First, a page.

MOSCOW. Sept 15 (Interfax) - Russian Journalist Vladimir Solovyov has invited U.S. Republican Senator John McCain to speak live in his evening program on Rossiya 1 television.
"On behalf of the radio and television holding VGTRK, I invite Senator John McCain to speak live in the Sunday Evening program," Solovyov wrote in his Twitter blog.
Solovyov said later on Rossiya 24 television that he has not received a reply yet.
McCain, a hawkish American senator known for his criticism of Russia in the U.S. Congress, pledged to respond to Russian President Vladimir Putin's article about Syria in The New York Times, by contributing a column to the Russian daily Pravda, the BBC said on Saturday, citing a statement by a Congressional spokesman.
"Senator John McCain, a former presidential candidate and a prominent Republican figure, was deeply hurt by President Vladimir Putin's address to the American people through The New York Times, and said he would like to speak to the Russian people through the daily Pravda. By all accounts he has forgotten that now is not the year 1986, and that the Soviet Union no longer exists," Solovyov said.
"We will pay for his flight to Moscow and his stay here, and we guarantee that Senator McCain will address the Russian people live," he said.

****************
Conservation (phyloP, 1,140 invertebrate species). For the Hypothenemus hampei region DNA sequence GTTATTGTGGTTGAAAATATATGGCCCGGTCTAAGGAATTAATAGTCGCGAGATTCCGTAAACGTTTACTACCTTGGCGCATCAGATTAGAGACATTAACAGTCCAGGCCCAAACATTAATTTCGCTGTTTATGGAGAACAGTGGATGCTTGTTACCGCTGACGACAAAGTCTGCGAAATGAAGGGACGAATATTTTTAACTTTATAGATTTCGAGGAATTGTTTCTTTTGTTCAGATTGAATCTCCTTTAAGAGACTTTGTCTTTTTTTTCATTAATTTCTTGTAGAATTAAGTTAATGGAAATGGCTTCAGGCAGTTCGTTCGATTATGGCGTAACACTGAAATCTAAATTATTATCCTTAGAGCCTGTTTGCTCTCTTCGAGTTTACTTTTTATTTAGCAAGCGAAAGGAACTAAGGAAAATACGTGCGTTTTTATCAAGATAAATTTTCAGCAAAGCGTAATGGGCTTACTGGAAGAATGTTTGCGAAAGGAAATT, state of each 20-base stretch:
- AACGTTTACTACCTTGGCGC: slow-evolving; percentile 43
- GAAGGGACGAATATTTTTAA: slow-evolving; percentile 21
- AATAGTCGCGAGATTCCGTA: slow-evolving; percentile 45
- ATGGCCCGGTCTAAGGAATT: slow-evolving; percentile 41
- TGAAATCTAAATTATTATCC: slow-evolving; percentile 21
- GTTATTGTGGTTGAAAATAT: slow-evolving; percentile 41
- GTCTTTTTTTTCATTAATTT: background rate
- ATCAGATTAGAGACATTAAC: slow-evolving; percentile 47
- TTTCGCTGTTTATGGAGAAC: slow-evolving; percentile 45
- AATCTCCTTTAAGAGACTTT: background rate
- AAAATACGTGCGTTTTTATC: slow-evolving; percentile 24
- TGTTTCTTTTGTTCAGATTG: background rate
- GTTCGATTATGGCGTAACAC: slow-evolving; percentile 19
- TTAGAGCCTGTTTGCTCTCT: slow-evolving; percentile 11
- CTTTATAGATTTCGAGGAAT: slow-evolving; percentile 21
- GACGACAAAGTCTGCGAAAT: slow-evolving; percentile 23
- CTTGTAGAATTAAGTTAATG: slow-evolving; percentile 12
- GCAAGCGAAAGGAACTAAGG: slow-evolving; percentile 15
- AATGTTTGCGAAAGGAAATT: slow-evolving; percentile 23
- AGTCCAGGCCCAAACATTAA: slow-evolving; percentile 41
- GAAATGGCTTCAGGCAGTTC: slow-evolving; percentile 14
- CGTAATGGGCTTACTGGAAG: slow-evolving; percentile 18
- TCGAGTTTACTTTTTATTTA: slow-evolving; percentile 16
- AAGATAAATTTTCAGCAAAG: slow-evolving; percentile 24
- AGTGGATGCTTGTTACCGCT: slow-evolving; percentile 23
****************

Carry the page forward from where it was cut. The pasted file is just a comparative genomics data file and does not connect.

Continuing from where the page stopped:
The BBC earlier reported that McCain criticized Putin's article in the American newspaper, describing it as insulting, and expressed 'strong skepticism" about the Russian proposal aimed at getting Damascus to scrap chemical weapons.
The Kremlin spokesman, meanwhile, expressed surprise over the commentaries on Putin's article, arriving from Washington.
The Russian side "did not seek confrontation with anyone, and did not want to offend anyone, either," Dmitry Peskov said.
"Generally, Putin has no habit of moralizing in international affairs," he said.
"Our American friends have developed a habit of patting everyone on the shoulder in a patronizing manner over the past few decades. We find it difficult to understand why our partners and colleagues in the White House administration continue to insist on their exclusiveness. Democracy implies existence in conditions of competition. One can get the impression sometimes that our partners have forgotten all about this," Peskov said.
Putin said in an article about Syria published on Thursday that he sees U.S. President Barack Obama's idea of the American nation's exclusiveness as dangerous. The White House Press Secretary Jay Carney responded to the article by a lengthy commentary.
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